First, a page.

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Below the Pottery Line, North Carolina

As told by Fiona Finch
Catawba County, North Carolina

Story Narrative:

Fiona Finch discovers the surprisingly complex history of the pottery industry in the South during the Civil War. A simple ceramic pipe mold at the Historical Association of Catawba County tells a tale of the workers who created objects like this and the significance that clay has held across the world over thousands of years.

Fiona Finch (00:04): Before cigarettes and even cigars, there was an era of smoking that still has a lasting impact today. Many of us have seen a pipe or at least know what one is. The pipe was an art form, a way of expressing one's place in society. But for some, that place was at the very bottom, where they had to mold and make a way to survive. The Civil War was a hard time for this country, and while many men were off fighting in the war, the government required any potters to stay behind to produce goods that were in extremely high demand. Particularly, the vessels that would be used in camps, hospitals, or on the battlefield. Born in 1850 to David Hartsoe, Sylvanus Hartsoe has his work in many collections still to this day. But a particular piece of his dating back to the 1860s reminds us not only of the struggles faced when trying to create during the war, but also the cultural and valuability of social behaviors.

Steven Rhoads (01:11): Even the Egyptians had pipes, intricate pipes, that they carved out and even made bronze castings to make those pipes.

Fiona Finch (01:22): Pipes have for centuries been seen as a way to bridge culture and nature. Indigenous peoples were commonly documented as using pipes in their religious practices, and during 17th century England, tobacco was smoked in clay pipes. The combination of these two cultures in the New World led to a whole new Southern pottery tradition.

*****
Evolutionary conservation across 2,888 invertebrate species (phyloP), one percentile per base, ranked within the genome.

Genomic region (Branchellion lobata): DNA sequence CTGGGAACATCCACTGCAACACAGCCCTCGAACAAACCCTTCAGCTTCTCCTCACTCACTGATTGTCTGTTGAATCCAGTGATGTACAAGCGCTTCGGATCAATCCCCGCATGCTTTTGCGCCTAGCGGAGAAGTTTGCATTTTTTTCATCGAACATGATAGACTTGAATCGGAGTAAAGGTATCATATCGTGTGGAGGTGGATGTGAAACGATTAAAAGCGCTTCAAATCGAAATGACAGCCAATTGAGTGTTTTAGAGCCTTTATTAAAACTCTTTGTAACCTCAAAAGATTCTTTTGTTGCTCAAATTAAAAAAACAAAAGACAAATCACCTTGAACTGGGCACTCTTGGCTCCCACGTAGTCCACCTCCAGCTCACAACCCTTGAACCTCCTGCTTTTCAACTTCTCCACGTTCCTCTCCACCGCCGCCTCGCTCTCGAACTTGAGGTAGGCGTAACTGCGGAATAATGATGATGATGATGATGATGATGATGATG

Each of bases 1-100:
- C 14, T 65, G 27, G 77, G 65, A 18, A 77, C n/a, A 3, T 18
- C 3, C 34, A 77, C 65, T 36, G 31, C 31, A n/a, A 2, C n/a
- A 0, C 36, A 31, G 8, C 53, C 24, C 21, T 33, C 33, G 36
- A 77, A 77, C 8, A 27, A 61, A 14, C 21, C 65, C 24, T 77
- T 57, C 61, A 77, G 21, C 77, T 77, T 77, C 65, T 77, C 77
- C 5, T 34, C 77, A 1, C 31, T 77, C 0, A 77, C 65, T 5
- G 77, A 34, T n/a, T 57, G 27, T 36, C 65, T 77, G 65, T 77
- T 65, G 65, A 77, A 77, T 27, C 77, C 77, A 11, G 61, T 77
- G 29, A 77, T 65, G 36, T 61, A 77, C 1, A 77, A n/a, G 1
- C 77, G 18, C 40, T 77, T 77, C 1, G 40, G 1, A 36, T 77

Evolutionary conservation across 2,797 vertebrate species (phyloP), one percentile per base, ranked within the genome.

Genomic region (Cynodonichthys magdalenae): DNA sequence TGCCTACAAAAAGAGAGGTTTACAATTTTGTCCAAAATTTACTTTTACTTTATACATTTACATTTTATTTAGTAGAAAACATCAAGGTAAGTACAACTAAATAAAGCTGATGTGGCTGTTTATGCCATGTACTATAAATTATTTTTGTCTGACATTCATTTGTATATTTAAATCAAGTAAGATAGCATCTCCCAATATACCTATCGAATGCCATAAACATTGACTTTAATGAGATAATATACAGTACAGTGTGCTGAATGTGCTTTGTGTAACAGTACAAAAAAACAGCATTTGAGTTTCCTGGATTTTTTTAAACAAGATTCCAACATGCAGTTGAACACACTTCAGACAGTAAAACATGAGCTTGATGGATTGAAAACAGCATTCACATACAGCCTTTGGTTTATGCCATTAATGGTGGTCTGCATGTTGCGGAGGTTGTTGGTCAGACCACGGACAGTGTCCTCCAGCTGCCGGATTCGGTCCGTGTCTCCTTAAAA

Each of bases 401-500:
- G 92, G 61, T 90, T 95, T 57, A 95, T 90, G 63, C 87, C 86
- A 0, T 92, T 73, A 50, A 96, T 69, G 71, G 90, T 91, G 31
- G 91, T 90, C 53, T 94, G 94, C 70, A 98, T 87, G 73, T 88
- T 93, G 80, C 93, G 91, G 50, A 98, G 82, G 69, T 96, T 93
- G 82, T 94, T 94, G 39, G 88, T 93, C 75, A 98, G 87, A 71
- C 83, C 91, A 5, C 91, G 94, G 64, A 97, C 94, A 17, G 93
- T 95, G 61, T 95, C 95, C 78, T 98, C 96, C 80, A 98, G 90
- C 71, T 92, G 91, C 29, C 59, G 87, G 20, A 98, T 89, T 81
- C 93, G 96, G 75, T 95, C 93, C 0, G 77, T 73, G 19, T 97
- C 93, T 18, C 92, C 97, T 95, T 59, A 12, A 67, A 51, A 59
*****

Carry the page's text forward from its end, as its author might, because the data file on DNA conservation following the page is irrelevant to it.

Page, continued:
Johanna Brown (01:41): As far as pipe molds are concerned, some were made out of lead, some were made out of wood, and then here at Salem, they also have made some out of plaster. Some, I believe, were probably also brass.

Fiona Finch (01:55): Traditional Catawba Valley pottery uses clay directly from local sources. The process to prepare clay was simple but tedious. After being dug from pit and softened with water, clay would be turned in a simple beam mill rotated by a mule. Then the clay would be picked to remove any sticks, rocks, or weeds, and then kneaded to remove air pockets.

Fiona Finch (02:16): A lot of factors went into choosing the right clay for a project such as plasticity and elasticity, but when it came time to make a pipe, Hartsoe would simply fill the bowl mold with clay, plug the holes where the tobacco and stem would be placed and squeeze it tight in a pressed.

Johanna Brown (02:32): They used metal pipe molds that were used with a pipe press, and then they also use plaster molds that they pressed the clay into to form the pipes.

Fiona Finch (02:43): During the hard times of the Civil war, being anything less than high on the socioeconomic ladder was devastating. Pottery began as a way for farmers to make extra money. And when everyone saw the usefulness of a watertight slip glaze or rock solid stoneware piece pottery became the main source of utilitarian objects in the South. Even pipes were made to be simplistic tools of function.

Steven Rhoads (03:04): The farther you got away from money, the less intricate they become and the more useful they were. They just become useful. They were what they were, where in the city or around money there would be a status symbol, like a cane. They would keep their pop in their mouth all the time as a status symbol and carry their cane all the time, whether they needed it or not. Where if they didn't have intricacy or it wasn't very, it didn't cost a lot of money, it was just a pipe to smoke.

Fiona Finch (03:36): The importance and prevalence of pottery in our Southern culture has molded a history full of clay and hard work. Just like Hartsoe, many have depended on the craft to get them through trying times. Such is the life of those living below the pottery line.

Asset ID: 2018.12
Themes: Crossroads, history, Southern culture, pottery, farming, Civil War
Date recorded: 2018
Length of recording: 4:00 m
Related traveling exhibition: The Way We Worked
Sponsor or affiliated organization: Historical Association of Catawba County; Newton-Conover Middle School
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